Released on 01 December 2016.

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How to Survive a Plague

The Story of How Activists and Scientists Tamed AIDS

4.4 based on 719 ratings & 169 reviews on Goodreads.com

2017 Winner

Green Carnation Prize

2017 Winner

Baillie Gifford Prize

2017 Long-listed

The Wellcome Trust Book Prize

Synopsis

Winner of the Baillie Gifford Prize for Non-Fiction

Winner of The Green Carnation Prize for LGBTQ literature

Winner of the Lambda Literary Award for LGBT non-fiction

Shortlisted for the Wellcome Book Prize 2017

'This superbly written chronicle will stand as a towering work in its field' Sunday Times

'Inspiring, uplifting and necessary reading' - Steve Silberman author of Neurotribes, Financial Times

How to Survive a Plague by David France is the riveting, powerful and profoundly moving story of the AIDS epidemic and the grass-roots movement of activists, many of them facing their own life-or-death struggles, who grabbed the reins of scientific research to help develop the drugs that turned HIV from a mostly fatal infection to a manageable disease. Around the globe, the 15.8 million people taking anti-AIDS drugs today are alive thanks to their efforts.

Not since the publication of Randy Shilts's now classic And the Band Played On in 1987 has a book sought to measure the AIDS plague in such brutally human, intimate, and soaring terms.

Weaving together the stories of dozens of individuals, this is an insider's account of a pivotal moment in our history and one that changed the way that medical science is practised worldwide.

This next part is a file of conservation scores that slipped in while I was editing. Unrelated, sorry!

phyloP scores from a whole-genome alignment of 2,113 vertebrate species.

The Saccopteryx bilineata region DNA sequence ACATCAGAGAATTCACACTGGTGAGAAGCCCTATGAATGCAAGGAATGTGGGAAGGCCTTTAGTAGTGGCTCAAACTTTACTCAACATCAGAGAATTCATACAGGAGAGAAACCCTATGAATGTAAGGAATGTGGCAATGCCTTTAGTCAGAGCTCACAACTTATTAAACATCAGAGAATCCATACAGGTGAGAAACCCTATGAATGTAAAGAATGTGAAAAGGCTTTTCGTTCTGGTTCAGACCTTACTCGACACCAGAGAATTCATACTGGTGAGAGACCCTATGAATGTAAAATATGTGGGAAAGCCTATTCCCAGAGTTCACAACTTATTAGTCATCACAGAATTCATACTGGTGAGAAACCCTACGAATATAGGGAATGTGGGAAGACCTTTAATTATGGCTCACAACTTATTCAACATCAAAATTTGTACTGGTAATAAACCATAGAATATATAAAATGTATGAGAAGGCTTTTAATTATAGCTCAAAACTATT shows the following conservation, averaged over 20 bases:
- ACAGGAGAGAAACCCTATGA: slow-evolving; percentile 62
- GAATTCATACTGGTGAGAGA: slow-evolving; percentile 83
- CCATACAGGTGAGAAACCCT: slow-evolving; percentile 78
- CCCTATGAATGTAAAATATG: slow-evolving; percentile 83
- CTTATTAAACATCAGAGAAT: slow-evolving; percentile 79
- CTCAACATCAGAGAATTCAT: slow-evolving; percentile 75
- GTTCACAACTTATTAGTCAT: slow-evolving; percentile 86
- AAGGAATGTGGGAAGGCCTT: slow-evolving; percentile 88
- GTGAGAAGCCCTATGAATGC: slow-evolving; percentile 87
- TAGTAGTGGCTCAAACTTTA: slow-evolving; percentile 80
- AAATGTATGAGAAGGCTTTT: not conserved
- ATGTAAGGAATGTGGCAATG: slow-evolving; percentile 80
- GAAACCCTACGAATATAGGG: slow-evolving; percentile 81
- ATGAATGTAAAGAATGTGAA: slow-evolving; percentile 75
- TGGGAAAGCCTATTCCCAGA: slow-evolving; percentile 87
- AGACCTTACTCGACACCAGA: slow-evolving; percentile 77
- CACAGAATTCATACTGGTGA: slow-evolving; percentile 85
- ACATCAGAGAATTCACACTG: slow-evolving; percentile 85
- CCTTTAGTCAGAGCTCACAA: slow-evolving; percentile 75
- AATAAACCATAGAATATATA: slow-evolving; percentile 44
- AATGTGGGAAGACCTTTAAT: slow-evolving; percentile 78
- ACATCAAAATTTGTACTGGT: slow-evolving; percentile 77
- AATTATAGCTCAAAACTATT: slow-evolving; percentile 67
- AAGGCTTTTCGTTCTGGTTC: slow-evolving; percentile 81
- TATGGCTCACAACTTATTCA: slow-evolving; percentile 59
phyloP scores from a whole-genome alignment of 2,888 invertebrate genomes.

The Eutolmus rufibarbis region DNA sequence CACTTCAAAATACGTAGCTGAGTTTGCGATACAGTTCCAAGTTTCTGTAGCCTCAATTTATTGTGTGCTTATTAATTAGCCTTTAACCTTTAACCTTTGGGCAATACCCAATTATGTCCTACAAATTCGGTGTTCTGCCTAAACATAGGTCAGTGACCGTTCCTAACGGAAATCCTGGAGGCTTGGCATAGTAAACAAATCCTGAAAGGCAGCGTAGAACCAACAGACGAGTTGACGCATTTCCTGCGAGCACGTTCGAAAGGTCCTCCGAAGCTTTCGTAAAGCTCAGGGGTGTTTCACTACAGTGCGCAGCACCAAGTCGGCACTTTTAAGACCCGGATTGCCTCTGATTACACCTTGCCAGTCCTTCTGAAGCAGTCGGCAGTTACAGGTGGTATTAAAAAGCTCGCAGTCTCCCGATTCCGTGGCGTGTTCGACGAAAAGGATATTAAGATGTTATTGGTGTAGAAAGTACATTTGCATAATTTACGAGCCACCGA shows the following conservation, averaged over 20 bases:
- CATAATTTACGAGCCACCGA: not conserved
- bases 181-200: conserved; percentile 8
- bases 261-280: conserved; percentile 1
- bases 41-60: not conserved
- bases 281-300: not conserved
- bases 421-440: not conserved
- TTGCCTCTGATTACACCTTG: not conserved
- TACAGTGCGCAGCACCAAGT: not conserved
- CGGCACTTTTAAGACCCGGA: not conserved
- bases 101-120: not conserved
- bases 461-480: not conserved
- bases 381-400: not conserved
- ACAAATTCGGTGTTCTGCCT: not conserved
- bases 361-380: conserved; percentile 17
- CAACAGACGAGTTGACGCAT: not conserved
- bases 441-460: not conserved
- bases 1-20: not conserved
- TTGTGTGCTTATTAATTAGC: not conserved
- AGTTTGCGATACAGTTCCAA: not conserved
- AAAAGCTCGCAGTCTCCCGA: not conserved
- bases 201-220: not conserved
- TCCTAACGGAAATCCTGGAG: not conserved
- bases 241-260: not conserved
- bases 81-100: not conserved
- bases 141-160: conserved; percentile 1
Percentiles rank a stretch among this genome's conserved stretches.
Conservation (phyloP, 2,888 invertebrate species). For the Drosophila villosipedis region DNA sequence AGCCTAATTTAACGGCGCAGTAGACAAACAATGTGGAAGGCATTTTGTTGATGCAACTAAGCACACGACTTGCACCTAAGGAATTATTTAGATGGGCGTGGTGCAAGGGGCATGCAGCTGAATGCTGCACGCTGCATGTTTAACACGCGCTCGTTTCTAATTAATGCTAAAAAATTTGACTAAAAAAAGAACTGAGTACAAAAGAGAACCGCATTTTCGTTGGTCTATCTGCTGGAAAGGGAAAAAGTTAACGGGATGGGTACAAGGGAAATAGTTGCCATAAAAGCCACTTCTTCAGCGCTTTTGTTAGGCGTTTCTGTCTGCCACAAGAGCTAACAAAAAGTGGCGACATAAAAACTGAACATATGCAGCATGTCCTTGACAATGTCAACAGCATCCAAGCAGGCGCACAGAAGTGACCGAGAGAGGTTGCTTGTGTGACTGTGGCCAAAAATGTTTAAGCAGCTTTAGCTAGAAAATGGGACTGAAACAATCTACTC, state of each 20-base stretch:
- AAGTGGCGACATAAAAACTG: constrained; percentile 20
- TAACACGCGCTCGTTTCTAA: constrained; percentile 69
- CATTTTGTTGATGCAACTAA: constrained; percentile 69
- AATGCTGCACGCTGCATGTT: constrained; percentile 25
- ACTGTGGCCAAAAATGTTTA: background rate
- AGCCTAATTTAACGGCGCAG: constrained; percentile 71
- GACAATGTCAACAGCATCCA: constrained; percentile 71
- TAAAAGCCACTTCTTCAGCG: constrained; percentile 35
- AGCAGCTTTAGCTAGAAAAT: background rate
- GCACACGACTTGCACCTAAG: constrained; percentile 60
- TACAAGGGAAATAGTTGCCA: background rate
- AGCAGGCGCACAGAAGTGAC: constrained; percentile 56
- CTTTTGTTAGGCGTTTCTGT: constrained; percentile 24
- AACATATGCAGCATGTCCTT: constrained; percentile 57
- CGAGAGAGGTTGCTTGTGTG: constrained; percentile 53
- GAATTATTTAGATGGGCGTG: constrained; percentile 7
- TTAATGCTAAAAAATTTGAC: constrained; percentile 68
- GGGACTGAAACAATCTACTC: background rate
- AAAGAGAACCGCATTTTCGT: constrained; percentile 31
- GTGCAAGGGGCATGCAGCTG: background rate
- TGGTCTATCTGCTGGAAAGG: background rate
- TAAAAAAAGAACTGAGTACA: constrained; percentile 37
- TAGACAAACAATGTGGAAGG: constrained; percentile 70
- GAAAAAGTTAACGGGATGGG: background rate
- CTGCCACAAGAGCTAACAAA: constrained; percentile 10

In the media

David France's riveting and comprehensive How to Survive a Plague purports, accurately, to be the definitive account of the successful struggle to halt the AIDS epidemic. Its 640 pages are packed with scientific, medical and social history, offering the reader a simultaneously intimate and sweeping understanding of the crisis from its earliest onset . . . and beyond to the era in which survivor's guilt troubled many of the movement's former activists . . . In rich detail and with a fine texture that benefits from his insider position, France charts the disease's spread as well as the heroic and flawed human efforts to contain it. Grippingly narrative and action-packed . . . A remarkably written and highly relevant record of what angry, invested citizens can come together to achieve, and a moving and instructive testament to one community's refusal — in the face of ignorance, hatred and death — to be silenced or to give up.
Chicago Tribune
The men and women in the AIDS advocacy movement saved lives and made history. France has honored them by telling their stories . . . How to Survive a Plague is the definitive book on AIDS activism, a long-overdue update on Randy Shilts’ 1987 And the Band Played On . . . It’s not easy to balance solid journalism with intimate understanding of a subject, and even harder to write eloquently about a disease that’s killing your friends and loved ones. France pulls it off, in his own words (his description of finding a college roommate’s panel in the AIDS Memorial Quilt is heartbreaking) and in letting his articulate sources speak for themselves.
San Francisco Chronicle
An epochal book . . . the story this book raises to the level of poet Siegfried Sassoon’s First World War and writer Primo Levi’s Holocaust is the access and influence a group of privileged white men demanded and got in the medical and pharmaceutical corridors of power… The reporting and research that made this book are exquisite, the scenes and people painted test the limits of what’s bearable . . . As much a monument as any AIDS memorial.
Toronto Star